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Listening v. reading GCSE

Discussion in 'Modern foreign languages' started by fionarh, Apr 3, 2012.

  1. fionarh

    fionarh New commenter

    Notice a large discrepancy between results in listening and reading at GCSE - both external results and internal assessments. Obviously, there is only one chance to get it right with listening but I suspect it's also due to time restrictions in lessons.
    Any ideas on how to address this - especially trying to fit in F and H level listening in a mixed-ability class. Does anyone set listening exerises for homework?
    Thanks
     
  2. fionarh

    fionarh New commenter

    Notice a large discrepancy between results in listening and reading at GCSE - both external results and internal assessments. Obviously, there is only one chance to get it right with listening but I suspect it's also due to time restrictions in lessons.
    Any ideas on how to address this - especially trying to fit in F and H level listening in a mixed-ability class. Does anyone set listening exerises for homework?
    Thanks
     
  3. noemie

    noemie Occasional commenter

    I did differentiated exercises with one difficult group a few years ago (Italian so probably not useful to you). I had the same listening track, with one side of the worksheet having higher type questions, and the other foundation type questions. Pupils could therefore choose the level of difficulty themselves. It sounds quite time intensive but even if you only do it once a week it should only take you about 20 minutes at most to make, and then you can share with the rest of the department. If you have mixed ability in the same class it's quite useful.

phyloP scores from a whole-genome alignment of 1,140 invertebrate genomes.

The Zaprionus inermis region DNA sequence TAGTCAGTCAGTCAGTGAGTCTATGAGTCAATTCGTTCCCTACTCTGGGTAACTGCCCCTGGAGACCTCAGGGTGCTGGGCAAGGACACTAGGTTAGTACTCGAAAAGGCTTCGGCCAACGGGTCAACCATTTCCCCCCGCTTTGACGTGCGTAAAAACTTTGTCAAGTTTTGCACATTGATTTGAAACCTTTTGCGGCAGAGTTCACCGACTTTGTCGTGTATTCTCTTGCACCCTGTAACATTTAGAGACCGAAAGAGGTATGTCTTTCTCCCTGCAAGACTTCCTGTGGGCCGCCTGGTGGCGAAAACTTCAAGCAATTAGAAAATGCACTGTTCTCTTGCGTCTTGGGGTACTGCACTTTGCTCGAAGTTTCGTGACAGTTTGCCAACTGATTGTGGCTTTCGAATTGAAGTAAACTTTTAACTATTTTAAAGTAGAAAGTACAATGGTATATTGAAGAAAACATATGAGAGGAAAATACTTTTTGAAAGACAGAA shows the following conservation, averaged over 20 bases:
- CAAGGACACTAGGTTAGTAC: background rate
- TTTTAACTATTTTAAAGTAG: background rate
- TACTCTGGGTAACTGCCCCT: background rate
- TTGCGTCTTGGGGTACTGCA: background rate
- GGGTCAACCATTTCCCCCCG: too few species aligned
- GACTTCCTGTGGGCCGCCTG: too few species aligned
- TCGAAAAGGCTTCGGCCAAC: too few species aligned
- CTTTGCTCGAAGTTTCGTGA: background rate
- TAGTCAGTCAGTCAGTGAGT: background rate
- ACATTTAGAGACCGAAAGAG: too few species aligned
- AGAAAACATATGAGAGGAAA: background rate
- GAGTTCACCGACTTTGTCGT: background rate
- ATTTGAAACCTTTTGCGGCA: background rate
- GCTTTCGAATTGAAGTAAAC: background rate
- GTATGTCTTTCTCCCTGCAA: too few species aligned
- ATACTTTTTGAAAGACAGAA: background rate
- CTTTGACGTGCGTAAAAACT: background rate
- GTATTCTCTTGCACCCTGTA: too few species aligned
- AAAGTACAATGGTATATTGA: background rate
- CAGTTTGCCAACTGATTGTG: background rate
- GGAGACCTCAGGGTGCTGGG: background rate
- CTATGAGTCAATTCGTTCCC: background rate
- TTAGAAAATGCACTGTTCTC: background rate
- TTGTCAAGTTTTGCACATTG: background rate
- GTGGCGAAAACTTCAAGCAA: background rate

I also used to teach a German class where a few girls were doing the higher, so I'd send them to an empty classroom with a CD and the markscheme whilst I completed the foundation with the others.
    Nowadays I download all past papers, including mark schemes and mp3 files, on the school network and get the kids to copy it on their usb sticks, then complete as homework (including marking). It relies on pupils to be self-motivated though, so I don't use this entirely as their only listening practice, but it does save lesson time.
    What I find most difficult is to get pupils to learn from their mistakes. Generally all they're interested in is the grade or score, not in recording what they did wrong. I have to dictate to them what to write down for each question if they did something wrong (e.g. if you got this question wrong write in your revision list "jamais = never" or something like that).
     
  4. LadyPsyche

    LadyPsyche New commenter

    ...I should have also have mentioned that the podcasts we use are set up as GCSE practice, and are colour coded for Foundation / Overlapping / Higher levels. My pupils tend to work through all three on any given topic, as it helps refresh their vocab before trying the harder ones. They are very short questions - about 30 seconds each. We do practice papers in the rare lessons leading up to the exam, but as noemie said, they are more interested in their grade than the vocabulary/structure required to gain the marks.
     

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